Workouts Without Weights: The Hyper Concentration Method

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But the success of your fitness program doesn't start with your nutrition or your muscles; it starts with your head. Pushing your body past the point you were able to last week requires both concentration and conviction - in other words, mental skills. And the sooner you start working on them, the better those skills - and your body - will become. D - The Author of 'Mind and Muscle'. And it doesn't stop there. You have to establish a personal and intimate relationship between your mind and your muscles.

This mind - muscle relationship has to to fill every inch and second of your workout, and continue on through your resting periods, and beyond.

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Going in with an empty mind and just exercising is easy. But if you don't have a strong mind-muscle link, you're just wasting your time. Read more Read less.

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How to stay hydrated during a workout? A pinch of salt

Understanding Autism in Women. Doctors Answer 6 Questions About Autism. Understanding Autism in Women Is autism in women different than it is in men? This tactic, known as "hyperhydration," enables athletes to temporarily store as much as one litre of extra fluid in their body for use during subsequent exercise. It's a neat trick — but whether it actually helps you to go farther or faster remains unclear, as researchers re-evaluate long-held assumptions about the links between thirst, dehydration, and endurance.

Hyperhydration seems like an obvious idea, and many of us try it instinctively by swigging some extra water before exercise.

The Globe and Mail

The problem, as thousands of runners have discovered over the years while standing in crowded race corrals, is that your kidneys excel at getting rid of excess fluid. Drink more than you need, and if you're not already dehydrated, you'll quickly feel the urge to pee it out. There are several ways around this. One is to drink just a minute or two before starting, leaving your body no time to respond. During hard exercise, the urge to urinate is partly suppressed. Another approach is to add glycerol, a sweet, gooey sugar-alcohol that traps extra water in your body.

American marathoner Steve Spence used glycerol in blistering conditions at the World Championships in Tokyo, earning a silver medal. But glycerol was banned by the World Anti-Doping Agency in because it can also be used as a drug-masking agent, which left athletes searching for an alternative. Salt works because your body tries to maintain a delicate balance between sodium and water levels. Extra sodium suppresses the signals that would otherwise tell your kidneys to excrete fluid. Eric Goulet and his colleagues compared the effects of salt, glycerol and plain water when volunteers drank about 1.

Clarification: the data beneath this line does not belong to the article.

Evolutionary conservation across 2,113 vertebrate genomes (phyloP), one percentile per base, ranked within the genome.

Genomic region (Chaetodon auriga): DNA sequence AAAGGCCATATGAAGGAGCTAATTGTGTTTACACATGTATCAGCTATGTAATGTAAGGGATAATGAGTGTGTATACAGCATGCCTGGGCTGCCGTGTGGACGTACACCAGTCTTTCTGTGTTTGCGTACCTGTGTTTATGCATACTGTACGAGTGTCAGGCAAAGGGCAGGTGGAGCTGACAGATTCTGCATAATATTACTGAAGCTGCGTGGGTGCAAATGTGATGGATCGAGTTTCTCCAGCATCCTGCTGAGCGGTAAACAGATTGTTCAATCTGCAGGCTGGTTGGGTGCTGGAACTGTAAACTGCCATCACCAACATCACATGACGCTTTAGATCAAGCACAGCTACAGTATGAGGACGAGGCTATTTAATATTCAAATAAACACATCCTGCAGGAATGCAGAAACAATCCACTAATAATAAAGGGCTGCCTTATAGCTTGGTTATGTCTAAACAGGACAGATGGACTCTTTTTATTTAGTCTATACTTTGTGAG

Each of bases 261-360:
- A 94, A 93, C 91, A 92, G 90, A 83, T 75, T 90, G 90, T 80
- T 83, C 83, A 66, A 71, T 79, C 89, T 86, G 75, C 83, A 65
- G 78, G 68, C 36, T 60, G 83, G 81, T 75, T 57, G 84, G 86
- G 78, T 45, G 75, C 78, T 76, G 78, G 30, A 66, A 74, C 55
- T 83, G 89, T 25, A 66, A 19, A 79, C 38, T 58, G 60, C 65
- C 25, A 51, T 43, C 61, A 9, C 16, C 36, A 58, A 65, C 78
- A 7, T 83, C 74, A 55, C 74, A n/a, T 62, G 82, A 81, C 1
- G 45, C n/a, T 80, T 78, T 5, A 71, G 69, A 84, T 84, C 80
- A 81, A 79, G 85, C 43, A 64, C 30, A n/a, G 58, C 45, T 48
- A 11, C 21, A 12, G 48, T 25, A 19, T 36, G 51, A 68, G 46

Two hours after they finished drinking, the salt group had retained 1. The plain-water group retained just 75 millilitres. Of course, there are downsides to drinking salt water, as every shipwrecked mariner knows. Japanese researchers tested three different salt concentrations to find the best tradeoff between retaining fluid and minimizing gastrointestinal problems, such as diarrhea. The results, published last month in the European Journal of Applied Physiology, showed a sweet spot at about seven grams of table salt just over a teaspoon per litre, which is very similar to the concentration in the Sherbrooke study.

There are also health issues to consider: Goulet cautions that anyone with uncontrolled high blood pressure shouldn't try hyperhydrating. This still leaves the central question unanswered, he acknowledges. In an earlier study published in , the Sherbrooke researchers found no performance improvement in an kilometre treadmill run in six highly trained volunteers after hyperhydration.

How to stay hydrated during a workout? A pinch of salt - The Globe and Mail

One possible explanation is that the volunteers were also allowed to drink during the run, making their extra fluid stores less important. A more subtle factor — and a topic of intense debate among physiologists — is the difference between the sensation of thirst as perceived by your brain, and the actual hydration status of your body. For example, a study published last year by researchers in Australia and New Zealand tested cyclists in hot conditions under varying degrees of dehydration. But instead of allowing the cyclists to drink, their hydration status was controlled by infusing saline directly into their veins through an intravenous drip.